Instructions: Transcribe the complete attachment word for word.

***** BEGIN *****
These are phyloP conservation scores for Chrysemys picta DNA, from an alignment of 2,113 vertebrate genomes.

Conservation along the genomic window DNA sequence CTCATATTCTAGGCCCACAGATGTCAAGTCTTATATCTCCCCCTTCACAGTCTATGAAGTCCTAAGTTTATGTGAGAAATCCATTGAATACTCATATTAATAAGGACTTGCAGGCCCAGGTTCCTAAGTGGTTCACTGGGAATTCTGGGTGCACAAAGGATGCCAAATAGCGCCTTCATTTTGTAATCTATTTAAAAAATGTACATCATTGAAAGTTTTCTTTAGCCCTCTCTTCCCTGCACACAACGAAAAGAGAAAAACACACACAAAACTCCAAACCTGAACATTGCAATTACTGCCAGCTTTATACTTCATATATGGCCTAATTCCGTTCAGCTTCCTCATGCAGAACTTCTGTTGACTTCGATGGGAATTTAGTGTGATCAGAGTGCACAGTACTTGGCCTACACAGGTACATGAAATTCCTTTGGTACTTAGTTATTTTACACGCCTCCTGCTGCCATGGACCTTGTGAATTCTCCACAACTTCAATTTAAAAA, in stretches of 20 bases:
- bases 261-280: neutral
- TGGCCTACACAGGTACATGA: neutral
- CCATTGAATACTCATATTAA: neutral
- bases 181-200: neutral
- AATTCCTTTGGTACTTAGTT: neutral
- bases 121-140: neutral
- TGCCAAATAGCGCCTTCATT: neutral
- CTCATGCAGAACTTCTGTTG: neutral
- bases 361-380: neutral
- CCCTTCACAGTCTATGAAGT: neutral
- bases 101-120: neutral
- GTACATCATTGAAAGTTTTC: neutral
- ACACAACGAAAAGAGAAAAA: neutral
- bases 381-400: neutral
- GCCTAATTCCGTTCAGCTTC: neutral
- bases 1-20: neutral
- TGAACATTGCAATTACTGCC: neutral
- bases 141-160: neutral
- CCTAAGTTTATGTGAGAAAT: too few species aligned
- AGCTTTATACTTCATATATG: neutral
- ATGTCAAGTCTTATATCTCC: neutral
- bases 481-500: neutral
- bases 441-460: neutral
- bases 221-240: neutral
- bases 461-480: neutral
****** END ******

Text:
These are phyloP conservation scores for Chrysemys picta DNA, from an alignment of 2,113 vertebrate genomes.

Conservation along the genomic window DNA sequence CTCATATTCTAGGCCCACAGATGTCAAGTCTTATATCTCCCCCTTCACAGTCTATGAAGTCCTAAGTTTATGTGAGAAATCCATTGAATACTCATATTAATAAGGACTTGCAGGCCCAGGTTCCTAAGTGGTTCACTGGGAATTCTGGGTGCACAAAGGATGCCAAATAGCGCCTTCATTTTGTAATCTATTTAAAAAATGTACATCATTGAAAGTTTTCTTTAGCCCTCTCTTCCCTGCACACAACGAAAAGAGAAAAACACACACAAAACTCCAAACCTGAACATTGCAATTACTGCCAGCTTTATACTTCATATATGGCCTAATTCCGTTCAGCTTCCTCATGCAGAACTTCTGTTGACTTCGATGGGAATTTAGTGTGATCAGAGTGCACAGTACTTGGCCTACACAGGTACATGAAATTCCTTTGGTACTTAGTTATTTTACACGCCTCCTGCTGCCATGGACCTTGTGAATTCTCCACAACTTCAATTTAAAAA, in stretches of 20 bases:
- bases 261-280: neutral
- TGGCCTACACAGGTACATGA: neutral
- CCATTGAATACTCATATTAA: neutral
- bases 181-200: neutral
- AATTCCTTTGGTACTTAGTT: neutral
- bases 121-140: neutral
- TGCCAAATAGCGCCTTCATT: neutral
- CTCATGCAGAACTTCTGTTG: neutral
- bases 361-380: neutral
- CCCTTCACAGTCTATGAAGT: neutral
- bases 101-120: neutral
- GTACATCATTGAAAGTTTTC: neutral
- ACACAACGAAAAGAGAAAAA: neutral
- bases 381-400: neutral
- GCCTAATTCCGTTCAGCTTC: neutral
- bases 1-20: neutral
- TGAACATTGCAATTACTGCC: neutral
- bases 141-160: neutral
- CCTAAGTTTATGTGAGAAAT: too few species aligned
- AGCTTTATACTTCATATATG: neutral
- ATGTCAAGTCTTATATCTCC: neutral
- bases 481-500: neutral
- bases 441-460: neutral
- bases 221-240: neutral
- bases 461-480: neutral